Saturday, November 17, 2012

Funeral Practices

[In memoriam: William Shaw, 1917 - 2012]

Have modern funerary practices always been in place? Were there different methods (and reasons) for disposing of the deceased over the ages?

The 9th century Oseberg ship
Burials of pre-historic human beings have been found, showing that the practice of interment has been around for tens of thousands of years. We have not found tens of thousands of burials, however. It is entirely possible that time and shifting geography has simply eradicated traces of huge numbers of burials. It is also possible that nomadic peoples might have pushed a body into a river, or piled up some stones, and moved on.

The Judaic tradition was clearly for burial. Deuteronomy 34:6 tells us, of Moses, that "God buried him in the depression in the land of Moab opposite Beth Peor. No man knows the place that he was buried, even to this day." Early Christians favored burial over cremation or any other disposal. Tertullian (160-225 CE) discusses Christian funeral practices, and Christ's placement in the tomb reinforces the idea of keeping the body intact in preparation for resurrection.

The Viking image of the funeral pyre on land, or the ship ablaze and pushed out to sea, was another medieval attitude to death. The Viking cultures believed in an afterlife, but they knew it could not be a corporeal life—that was over. They (like the Egyptians) honored their dead by surrounding them with accoutrements that would accompany them into that afterlife. Because they were a sea-faring people, using a ship as a bier was appropriate. When those cultures began to adopt Christianity, they changed their funerary practice but did not give up their cultural symbols: they buried their nobles, but chose to bury them in a boat—like the Oseberg ship pictured above—or a boat-shaped grave-mound.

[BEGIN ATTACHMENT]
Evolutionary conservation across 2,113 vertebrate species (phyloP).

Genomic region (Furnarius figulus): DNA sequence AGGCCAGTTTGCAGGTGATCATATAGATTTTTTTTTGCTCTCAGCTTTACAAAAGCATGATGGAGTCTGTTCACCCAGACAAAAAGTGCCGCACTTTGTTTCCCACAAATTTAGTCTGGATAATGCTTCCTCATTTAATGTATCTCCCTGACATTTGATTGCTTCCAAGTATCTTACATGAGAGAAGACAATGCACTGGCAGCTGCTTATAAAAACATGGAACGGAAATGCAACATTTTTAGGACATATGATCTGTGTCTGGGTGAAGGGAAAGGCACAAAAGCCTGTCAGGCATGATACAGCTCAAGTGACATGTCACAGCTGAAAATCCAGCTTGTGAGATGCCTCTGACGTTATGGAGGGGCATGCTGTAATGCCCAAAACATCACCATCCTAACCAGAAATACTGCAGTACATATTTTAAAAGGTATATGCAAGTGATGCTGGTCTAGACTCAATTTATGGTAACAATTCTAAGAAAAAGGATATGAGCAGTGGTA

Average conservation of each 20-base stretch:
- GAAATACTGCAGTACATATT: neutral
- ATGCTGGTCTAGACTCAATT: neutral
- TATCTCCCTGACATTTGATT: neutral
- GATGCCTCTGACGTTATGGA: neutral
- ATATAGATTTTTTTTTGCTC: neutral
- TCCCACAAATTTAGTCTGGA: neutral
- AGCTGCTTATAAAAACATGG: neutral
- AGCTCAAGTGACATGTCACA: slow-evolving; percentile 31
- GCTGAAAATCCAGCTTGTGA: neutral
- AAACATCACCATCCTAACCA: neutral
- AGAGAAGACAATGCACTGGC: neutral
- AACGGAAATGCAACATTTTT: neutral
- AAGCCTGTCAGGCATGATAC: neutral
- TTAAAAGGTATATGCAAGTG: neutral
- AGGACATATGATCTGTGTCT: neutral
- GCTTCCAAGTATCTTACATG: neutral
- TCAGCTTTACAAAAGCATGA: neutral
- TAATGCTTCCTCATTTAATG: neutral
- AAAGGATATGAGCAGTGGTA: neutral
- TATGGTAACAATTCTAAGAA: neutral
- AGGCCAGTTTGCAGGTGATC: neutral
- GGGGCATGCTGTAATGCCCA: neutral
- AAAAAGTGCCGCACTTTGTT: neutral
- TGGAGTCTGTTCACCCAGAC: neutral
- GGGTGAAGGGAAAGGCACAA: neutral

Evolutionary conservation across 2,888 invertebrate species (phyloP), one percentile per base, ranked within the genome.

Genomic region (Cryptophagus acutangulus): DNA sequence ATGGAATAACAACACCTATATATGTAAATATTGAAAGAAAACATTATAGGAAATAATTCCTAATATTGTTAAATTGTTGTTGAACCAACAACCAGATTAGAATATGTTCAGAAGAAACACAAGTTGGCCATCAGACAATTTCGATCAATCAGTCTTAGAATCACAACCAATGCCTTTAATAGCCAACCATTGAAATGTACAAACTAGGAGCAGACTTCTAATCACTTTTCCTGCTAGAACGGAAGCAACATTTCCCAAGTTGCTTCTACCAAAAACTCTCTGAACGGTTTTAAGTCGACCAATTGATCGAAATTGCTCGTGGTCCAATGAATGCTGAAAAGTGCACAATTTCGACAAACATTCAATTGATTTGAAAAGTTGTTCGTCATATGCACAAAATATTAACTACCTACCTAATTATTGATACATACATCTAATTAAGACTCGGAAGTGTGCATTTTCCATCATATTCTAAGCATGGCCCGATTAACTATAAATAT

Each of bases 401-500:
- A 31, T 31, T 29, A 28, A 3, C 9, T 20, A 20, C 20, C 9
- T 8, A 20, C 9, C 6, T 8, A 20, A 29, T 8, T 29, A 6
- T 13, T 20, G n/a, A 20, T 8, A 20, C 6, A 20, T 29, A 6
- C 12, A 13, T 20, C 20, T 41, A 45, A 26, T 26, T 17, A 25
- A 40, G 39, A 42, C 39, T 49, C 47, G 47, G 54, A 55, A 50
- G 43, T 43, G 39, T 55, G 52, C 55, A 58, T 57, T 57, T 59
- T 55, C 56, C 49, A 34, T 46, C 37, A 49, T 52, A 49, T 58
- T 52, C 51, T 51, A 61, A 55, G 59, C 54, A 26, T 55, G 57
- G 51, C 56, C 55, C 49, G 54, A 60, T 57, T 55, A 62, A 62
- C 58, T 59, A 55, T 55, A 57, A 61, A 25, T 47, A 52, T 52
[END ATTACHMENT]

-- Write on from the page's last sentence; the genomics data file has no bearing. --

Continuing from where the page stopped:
Bound body being carried, from the Bayeux Tapestry
There were debates about the state of the body at the time of burial. The Christian desire to keep the body intact ran up against reality at time. It may have been the Crusades that started the practice of "de-fleshing" a body. When someone was killed far from home, and burial in his homeland was a long time coming, his comrades would boil the body to reduce it to a nice clean and non-putrefying skeleton. This skeleton was considered sufficient to transport home and bury. Not only as this a grisly sight, but Pope Boniface VIII (1253-1303) made the action of treating a body thusly worthy of excommunication. Furthermore, such remains were to be denied Christian burial.

The image of bodily resurrection had taken such a strong hold on Christian doctrine that interfering with the body deliberately seemed sacrilegious. Cremation was likewise considered inappropriate. Which leads me to a personal observation: if resurrection of a body that has decayed for centuries is possible, I do not see how resurrection of a body turned into ashes would be significantly more difficult. Still, this distinction in how bodies should be treated provided a strong visual image for cases when the Church wanted to make a point: it became common practice to throw the corpse of a heretic into the river to be washed away. You may remember the case of Jan Hus, who was burned at the stake and had his ashes thrown into the nearest river, and Jan's inspiration, John Wycliffe, who, although he died in 1384, was declared a heretic in 1415, and whose body was dug up in 1428 so that it could be burned and then thrown into the nearest river!

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